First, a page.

Iraq veteran attempted suicide four times after being wrongly accused of killing Iraqi

Iraq veteran Joseph McCleary has today told The Times about how it took 12 years to clear his name after being falsely accused of war crimes – an ordeal that led him to attempt suicide four times and left him a broken man, unable to speak of the army to his wife and three children.

Hilary Meredith Solicitors is acting for Joseph McCleary and around 30 other Iraq veterans in their proposed legal action against the Ministry of Defence and Phil Shiner’s professional indemnity insurers.

The veterans have launched a crowdfunding appeal at:

CrowdJustice: The world’s crowdfunding platform for legal action

Today’s Times reports how it was February 2004 and Guardsman Joseph McCleary was playing on a PlayStation in his room at Wellington Barracks, Westminster, when two military police officers arrived at his door.

Joseph was 24, had joined the Irish Guards aged 16 and had just returned from a tour of Northern Ireland. He initially thought the men, from the Special Investigation Branch, were checking soldiers’ TV licences.

They arrested him on suspicion of the manslaughter of a 17-year-old Iraqi who drowned in the Shatt al-Basra canal in May 2003 after being caught looting. Joseph’s life changed.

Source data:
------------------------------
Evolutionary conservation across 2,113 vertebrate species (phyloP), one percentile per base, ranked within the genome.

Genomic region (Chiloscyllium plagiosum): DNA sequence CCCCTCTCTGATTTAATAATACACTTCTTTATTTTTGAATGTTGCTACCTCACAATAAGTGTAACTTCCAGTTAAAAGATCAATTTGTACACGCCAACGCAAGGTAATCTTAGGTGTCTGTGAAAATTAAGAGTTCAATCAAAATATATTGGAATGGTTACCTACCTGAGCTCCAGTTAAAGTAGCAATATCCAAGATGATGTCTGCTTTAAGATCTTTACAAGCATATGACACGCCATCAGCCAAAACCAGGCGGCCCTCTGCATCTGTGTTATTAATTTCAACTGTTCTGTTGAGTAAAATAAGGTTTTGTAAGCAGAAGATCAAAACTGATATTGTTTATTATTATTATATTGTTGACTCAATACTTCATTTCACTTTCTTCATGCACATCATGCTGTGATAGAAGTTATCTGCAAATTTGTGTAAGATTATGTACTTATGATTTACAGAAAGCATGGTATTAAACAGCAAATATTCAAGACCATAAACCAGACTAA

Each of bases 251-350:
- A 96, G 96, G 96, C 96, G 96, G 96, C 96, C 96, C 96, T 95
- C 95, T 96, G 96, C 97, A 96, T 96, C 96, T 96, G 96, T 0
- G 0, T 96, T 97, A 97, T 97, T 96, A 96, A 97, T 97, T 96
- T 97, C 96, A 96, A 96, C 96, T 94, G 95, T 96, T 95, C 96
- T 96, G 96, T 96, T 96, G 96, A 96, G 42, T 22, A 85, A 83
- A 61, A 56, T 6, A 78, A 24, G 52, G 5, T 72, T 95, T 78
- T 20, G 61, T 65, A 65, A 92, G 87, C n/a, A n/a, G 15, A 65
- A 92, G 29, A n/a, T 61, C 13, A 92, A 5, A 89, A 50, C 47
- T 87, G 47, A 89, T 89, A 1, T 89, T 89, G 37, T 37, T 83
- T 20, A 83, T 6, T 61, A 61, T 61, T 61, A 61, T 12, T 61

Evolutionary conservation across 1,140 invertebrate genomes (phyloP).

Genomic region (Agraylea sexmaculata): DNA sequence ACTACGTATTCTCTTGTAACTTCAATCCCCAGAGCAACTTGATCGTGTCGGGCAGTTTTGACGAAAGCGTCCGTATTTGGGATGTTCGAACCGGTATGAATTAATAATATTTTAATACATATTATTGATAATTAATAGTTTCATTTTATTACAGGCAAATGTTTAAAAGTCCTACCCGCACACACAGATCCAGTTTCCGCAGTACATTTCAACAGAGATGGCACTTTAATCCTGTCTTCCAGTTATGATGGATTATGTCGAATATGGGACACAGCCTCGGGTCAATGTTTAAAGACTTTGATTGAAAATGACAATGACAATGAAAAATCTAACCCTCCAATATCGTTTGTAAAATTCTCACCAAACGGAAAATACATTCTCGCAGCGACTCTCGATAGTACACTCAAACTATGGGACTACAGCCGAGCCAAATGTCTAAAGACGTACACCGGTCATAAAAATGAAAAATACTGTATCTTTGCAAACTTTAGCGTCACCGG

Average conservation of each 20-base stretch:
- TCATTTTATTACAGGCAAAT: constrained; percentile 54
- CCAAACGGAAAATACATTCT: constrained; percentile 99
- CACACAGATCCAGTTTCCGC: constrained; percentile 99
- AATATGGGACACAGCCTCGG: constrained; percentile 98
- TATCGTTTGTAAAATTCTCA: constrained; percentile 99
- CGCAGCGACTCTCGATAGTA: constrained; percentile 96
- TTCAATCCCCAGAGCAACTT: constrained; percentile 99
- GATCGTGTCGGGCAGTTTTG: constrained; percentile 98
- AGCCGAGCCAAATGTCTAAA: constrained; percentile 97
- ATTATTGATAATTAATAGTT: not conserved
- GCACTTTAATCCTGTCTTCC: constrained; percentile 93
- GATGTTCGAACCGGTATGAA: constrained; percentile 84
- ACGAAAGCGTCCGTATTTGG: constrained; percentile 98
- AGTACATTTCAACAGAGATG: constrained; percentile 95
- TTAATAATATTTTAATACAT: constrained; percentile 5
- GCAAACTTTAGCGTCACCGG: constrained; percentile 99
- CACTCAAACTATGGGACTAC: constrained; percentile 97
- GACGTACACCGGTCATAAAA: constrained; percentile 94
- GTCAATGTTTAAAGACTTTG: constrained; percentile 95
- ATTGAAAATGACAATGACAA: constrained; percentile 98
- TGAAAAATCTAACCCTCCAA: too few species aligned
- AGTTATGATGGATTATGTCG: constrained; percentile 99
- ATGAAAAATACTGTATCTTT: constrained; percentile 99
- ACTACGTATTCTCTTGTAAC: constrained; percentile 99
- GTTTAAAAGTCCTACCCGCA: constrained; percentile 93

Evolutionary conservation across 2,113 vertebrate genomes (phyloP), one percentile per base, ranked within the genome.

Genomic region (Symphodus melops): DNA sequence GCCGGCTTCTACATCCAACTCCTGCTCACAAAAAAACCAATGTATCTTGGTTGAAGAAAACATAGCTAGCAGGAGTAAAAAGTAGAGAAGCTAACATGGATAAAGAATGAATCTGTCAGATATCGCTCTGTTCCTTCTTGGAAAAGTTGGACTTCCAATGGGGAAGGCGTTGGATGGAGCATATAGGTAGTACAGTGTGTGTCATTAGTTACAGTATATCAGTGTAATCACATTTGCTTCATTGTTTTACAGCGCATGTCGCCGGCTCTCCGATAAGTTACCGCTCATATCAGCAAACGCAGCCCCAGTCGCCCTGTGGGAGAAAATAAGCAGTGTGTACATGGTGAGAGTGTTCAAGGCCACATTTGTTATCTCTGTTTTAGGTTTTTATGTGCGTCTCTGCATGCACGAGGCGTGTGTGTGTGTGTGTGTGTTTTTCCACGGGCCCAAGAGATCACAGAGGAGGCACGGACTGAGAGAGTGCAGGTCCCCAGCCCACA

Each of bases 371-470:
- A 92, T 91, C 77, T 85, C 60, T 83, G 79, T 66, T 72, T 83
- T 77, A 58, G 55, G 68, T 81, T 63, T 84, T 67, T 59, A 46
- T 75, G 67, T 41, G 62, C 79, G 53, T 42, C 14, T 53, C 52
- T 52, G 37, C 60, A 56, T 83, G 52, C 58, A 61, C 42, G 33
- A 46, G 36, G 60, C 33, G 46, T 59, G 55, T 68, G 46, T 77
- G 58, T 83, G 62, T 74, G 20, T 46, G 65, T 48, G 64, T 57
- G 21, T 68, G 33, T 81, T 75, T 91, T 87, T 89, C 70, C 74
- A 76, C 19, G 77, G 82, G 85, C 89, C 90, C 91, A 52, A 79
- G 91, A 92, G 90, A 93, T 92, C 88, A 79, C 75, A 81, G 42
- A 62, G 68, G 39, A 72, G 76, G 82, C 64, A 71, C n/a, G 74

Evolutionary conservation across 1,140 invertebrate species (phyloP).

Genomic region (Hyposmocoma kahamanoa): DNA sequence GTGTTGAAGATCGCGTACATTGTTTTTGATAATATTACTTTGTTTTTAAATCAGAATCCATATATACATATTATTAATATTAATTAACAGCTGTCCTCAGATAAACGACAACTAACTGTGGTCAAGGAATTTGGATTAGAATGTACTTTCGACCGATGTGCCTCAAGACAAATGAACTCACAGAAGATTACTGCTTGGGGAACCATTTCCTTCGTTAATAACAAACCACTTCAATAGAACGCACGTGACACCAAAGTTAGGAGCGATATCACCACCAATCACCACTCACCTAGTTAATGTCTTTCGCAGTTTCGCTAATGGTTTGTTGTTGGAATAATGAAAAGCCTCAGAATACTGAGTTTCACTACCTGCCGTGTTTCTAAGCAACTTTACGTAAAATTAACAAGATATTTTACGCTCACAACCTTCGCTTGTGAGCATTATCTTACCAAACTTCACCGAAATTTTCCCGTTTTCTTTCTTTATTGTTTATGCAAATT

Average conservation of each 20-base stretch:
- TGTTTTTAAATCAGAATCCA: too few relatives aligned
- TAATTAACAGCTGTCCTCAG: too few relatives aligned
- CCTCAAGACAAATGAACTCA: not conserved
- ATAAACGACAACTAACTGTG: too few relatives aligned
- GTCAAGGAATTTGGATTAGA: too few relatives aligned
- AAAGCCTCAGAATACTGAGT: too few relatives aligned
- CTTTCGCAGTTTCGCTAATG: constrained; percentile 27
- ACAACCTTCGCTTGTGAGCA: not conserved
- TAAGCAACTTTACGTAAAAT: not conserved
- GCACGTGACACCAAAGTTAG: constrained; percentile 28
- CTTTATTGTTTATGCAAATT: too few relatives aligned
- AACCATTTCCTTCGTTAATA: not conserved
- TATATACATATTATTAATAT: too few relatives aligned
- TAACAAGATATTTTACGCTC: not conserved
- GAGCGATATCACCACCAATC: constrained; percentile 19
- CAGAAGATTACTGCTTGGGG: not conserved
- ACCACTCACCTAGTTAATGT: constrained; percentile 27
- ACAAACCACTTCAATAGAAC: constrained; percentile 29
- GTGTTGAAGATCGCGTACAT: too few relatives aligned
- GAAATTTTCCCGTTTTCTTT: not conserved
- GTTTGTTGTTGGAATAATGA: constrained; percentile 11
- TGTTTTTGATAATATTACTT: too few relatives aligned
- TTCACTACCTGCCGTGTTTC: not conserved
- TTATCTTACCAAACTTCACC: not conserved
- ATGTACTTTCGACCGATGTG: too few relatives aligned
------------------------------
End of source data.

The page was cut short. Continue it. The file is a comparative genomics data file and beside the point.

It took 12 years for him to clear his name – an ordeal that led him to attempt suicide four times and left him a broken man, unable to speak of the army to his wife and three children.

The former soldier, who has depression, anxiety and PTSD.

Speaking to The Times he said: “I wanted to die and I screamed for help. They washed their hands of me. It still brings tears to my eyes.

“I want an apology – I want them to explain to me why they left me to rot. They dragged me through the mud and destroyed half of my life.”

Joseph, whose story is told in War Trials, a book by Will Yates, was deployed to Iraq in 2003. Days later he lost two men from his platoon in a firefight.

He said: “You had to grow up pretty fast. I remember lying in the room after the firefight and around 30 of us were in our sleeping bags. You could just hear people weeping. It was horrific. The next morning you had to be back up and at it. It was torture.”

He was part of the crew of a Warrior armoured vehicle and was on the last day of a tour of duty of Iraq when the alleged drowning of Ahmed Jabar Karheem took place.